Sunday, May 24, 2009

The Bobby Sirkegian Triumph Drag Bike's

Click here to see the auction listing for the 500 and click here to see auction page listing for the 6T. The Mid America Auctions website says the 500 was bid up to $33,000 and the 6T up to 64,500! History?
What to say about a guy trying to sell a supposedly "restored" Triumph dragbike for $65,000? There are actually a trio of bikes involved here named "Pretty Boy" one, two and three. The first two were listed together at one of the recent motorcycle auctions for sale at $125,000 as a package deal or seperately at $65,000 each. Even if they were pristine unrestored originals that would be a stretch, but the story gets even more interesting. These are now being advertised as the actual machines that Bobby raced in 1953, BUT the first Pretty Boy build was originally touted as a accurate recreation when his website first popped up. I have seen the bike in person and although a pretty nice job it does have the look of a recreation. I have checked his website again and the main picture feed still lists Pretty Boy One as a recreation so why the auction info stating the bikes as Thee record setting motorcycles he raced? I guess you can say whatever you want to the auction house and have it listed as truth. The info on his website is thin and the "before" picture of one of the bikes shows it with a sprung hub?

Here is a quote pulled off the site where I found the picture above made by "The Vintagent" a well respected authority in the vintage motorcycle community.

"One of 8,000 'Bobby Sirkegian Replicas' made by BS himself, each being touted as THE bike he set his records on in '53. Not surprisingly, none sold - his reserve was $97k! Trying to sell two identical machines with the same catalog description / claim of racing provenance is perhaps a poor choice... "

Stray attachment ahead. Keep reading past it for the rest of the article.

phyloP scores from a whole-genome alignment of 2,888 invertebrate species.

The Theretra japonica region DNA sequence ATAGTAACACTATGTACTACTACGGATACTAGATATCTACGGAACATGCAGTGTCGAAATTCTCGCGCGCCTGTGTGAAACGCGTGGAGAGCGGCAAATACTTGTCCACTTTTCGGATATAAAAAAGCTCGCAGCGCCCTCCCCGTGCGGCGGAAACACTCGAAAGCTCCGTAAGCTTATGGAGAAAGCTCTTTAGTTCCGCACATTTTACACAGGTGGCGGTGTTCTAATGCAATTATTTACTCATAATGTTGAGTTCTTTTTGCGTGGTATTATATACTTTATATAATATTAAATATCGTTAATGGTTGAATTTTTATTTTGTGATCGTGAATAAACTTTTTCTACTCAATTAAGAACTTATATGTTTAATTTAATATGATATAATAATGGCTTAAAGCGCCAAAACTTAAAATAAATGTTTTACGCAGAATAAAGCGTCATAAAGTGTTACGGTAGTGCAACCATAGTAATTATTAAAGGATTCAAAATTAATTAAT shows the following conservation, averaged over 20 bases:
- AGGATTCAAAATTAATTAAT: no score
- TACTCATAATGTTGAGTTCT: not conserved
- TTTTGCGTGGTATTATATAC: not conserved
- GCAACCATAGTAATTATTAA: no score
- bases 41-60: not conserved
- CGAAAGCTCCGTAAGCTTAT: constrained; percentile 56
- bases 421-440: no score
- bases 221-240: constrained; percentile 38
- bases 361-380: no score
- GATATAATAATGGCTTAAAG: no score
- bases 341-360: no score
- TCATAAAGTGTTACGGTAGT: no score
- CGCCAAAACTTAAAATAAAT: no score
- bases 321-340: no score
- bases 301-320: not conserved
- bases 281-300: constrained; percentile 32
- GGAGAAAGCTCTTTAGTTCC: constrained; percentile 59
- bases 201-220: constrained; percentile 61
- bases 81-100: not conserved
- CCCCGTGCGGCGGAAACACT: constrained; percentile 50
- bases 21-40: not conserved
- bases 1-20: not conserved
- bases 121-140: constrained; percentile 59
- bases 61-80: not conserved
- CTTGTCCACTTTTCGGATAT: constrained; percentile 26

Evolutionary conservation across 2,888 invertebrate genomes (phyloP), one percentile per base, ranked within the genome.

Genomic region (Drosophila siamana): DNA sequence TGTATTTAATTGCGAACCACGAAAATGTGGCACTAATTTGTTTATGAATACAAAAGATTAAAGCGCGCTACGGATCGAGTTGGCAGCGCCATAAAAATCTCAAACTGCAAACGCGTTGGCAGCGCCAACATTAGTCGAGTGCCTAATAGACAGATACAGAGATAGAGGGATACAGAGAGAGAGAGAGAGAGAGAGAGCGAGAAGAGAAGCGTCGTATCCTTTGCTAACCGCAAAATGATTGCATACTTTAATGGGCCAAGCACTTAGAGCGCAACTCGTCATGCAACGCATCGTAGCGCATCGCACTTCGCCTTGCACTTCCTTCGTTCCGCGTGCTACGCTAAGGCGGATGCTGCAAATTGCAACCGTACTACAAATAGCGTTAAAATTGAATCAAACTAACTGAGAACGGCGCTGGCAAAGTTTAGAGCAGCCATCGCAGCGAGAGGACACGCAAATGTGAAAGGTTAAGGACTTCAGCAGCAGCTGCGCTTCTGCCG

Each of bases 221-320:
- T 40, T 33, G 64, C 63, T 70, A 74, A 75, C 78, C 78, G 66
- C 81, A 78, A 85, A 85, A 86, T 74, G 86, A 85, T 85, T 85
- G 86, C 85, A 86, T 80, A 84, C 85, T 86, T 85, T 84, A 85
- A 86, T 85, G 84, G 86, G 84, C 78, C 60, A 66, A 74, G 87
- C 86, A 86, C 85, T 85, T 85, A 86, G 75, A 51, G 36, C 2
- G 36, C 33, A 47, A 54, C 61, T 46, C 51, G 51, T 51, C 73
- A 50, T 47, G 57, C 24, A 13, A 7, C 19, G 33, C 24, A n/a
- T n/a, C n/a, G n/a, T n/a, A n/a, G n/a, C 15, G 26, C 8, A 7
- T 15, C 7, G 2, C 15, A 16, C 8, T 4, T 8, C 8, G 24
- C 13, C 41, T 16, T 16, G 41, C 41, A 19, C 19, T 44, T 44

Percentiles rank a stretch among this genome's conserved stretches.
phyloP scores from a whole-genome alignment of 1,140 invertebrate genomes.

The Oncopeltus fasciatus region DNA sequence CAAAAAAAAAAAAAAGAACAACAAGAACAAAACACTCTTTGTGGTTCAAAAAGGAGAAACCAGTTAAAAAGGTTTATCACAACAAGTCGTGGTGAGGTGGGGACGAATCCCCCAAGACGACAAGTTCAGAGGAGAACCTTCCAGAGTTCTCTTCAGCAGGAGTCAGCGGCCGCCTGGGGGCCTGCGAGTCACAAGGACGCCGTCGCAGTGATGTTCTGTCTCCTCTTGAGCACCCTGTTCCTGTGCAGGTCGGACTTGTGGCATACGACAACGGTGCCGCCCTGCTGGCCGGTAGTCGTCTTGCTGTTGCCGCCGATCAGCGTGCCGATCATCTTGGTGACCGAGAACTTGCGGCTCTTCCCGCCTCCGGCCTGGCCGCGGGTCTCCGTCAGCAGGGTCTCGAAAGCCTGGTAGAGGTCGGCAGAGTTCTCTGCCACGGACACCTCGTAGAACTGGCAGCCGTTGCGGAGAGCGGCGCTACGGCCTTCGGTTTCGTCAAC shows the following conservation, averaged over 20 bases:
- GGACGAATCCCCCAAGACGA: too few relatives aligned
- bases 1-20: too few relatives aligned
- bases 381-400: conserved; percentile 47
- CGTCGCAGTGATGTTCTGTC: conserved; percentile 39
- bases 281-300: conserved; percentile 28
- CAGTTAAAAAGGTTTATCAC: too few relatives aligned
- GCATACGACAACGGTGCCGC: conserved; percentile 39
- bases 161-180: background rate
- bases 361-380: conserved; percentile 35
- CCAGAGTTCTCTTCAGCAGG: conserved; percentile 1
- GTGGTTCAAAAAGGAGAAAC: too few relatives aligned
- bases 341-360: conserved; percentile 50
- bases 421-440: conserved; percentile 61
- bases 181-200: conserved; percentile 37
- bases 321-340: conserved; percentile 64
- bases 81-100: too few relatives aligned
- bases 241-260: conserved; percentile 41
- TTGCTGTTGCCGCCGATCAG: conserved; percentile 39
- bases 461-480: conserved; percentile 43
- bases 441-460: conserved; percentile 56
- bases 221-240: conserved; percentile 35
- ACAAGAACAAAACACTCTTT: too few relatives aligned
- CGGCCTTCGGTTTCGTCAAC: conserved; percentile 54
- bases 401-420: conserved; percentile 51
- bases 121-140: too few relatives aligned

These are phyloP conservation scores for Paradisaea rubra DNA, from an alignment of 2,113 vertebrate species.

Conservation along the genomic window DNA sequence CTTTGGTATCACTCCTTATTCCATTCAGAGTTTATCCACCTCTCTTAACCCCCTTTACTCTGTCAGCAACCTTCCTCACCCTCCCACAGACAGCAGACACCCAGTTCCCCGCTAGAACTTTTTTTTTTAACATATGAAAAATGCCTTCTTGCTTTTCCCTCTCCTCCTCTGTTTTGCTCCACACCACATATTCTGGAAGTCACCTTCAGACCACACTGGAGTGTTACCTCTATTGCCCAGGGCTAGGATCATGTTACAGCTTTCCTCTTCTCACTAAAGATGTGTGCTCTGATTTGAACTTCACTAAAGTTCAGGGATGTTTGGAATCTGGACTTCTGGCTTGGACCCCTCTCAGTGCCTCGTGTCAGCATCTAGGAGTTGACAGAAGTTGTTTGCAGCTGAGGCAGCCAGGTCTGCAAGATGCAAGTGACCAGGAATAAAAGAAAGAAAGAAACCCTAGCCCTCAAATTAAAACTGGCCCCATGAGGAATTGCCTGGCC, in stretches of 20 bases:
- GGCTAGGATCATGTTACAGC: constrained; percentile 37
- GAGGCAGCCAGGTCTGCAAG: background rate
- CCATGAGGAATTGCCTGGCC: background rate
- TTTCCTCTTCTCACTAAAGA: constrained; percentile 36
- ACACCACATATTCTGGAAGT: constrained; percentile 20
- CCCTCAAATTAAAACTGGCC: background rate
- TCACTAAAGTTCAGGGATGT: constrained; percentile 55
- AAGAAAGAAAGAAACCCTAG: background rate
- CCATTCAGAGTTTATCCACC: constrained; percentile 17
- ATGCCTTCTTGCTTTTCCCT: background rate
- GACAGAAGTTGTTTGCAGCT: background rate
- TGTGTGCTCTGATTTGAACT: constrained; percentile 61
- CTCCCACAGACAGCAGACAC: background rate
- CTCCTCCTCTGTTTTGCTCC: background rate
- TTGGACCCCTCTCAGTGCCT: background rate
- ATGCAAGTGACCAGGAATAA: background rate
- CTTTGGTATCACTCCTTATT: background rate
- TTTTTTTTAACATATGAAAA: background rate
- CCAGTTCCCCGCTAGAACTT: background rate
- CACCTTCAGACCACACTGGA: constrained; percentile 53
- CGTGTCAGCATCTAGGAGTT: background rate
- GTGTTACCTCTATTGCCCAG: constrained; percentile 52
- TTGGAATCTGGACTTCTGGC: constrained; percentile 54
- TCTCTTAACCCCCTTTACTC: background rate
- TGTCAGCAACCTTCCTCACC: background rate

Then there is this ad from the Oct. 1956 issue of CYCLE magazine. Sure he might have bought the bikes back at some point, but did he destretch the frames back to original? I think not. No info on the website to support that and just one more bit of information to dubunk his originality claims. Unrestored motorcycles have gained their proper standing as the most desireable, with restorations coming second and the value of "recreations" based on the rarity and value of the sum parts. Although some rare parts are used on this bike I could recreate "Pretty Boy" with parts in my garage now. You can not recreate history into a machine. If the guy was just showing the bikes at museums and touring the bike shows it wouldn't really be a big deal, but when he's trying to break sales records for this type of bike by attempting to fool the motorcycle community someone needs to set the record straight. I call bullshit. Comments invited from all parties.


  1. Nice wee Trump, I agree it doesn't look like something that had been seriously modified for speed. Especially when you compare to some of the rare survivors you see. Seems that the aesthetics weren't as important as performance and rightly so, the worked show bikes were another story. Price does seem a bit steep. They say god loves a tryer When you tell the story like that it does seem a bit fishy. Interesting reading though. Thanks, Mat.

  2. Wow. What a joke. If you go to his home page, you can the bike "being built" with an open motor on a dirty garage floor. Not my idea of how a $65K race bike should be put together. Call me foolish, but for the money, I would take a stock Vincent over that thing.

  3. I'd put the $65k on a Vincent too. If those bid amounts are true it's amazing that someone would pay even $33,000.

  4. Paul,
    you're right. This does smell of bullshit. What's the worst of it all is that if indeed these bids are correct, then a handful of people with a. enough brains to make 65k to spend on toys and b. the time to pursue these toys at high dollar auctions, failed to be able to conduct research or even to know the difference between the genuine article and a repro. That's just too bad. It also doesn't do much for the "industry" as a whole, to produce repros in a disengenuine manner.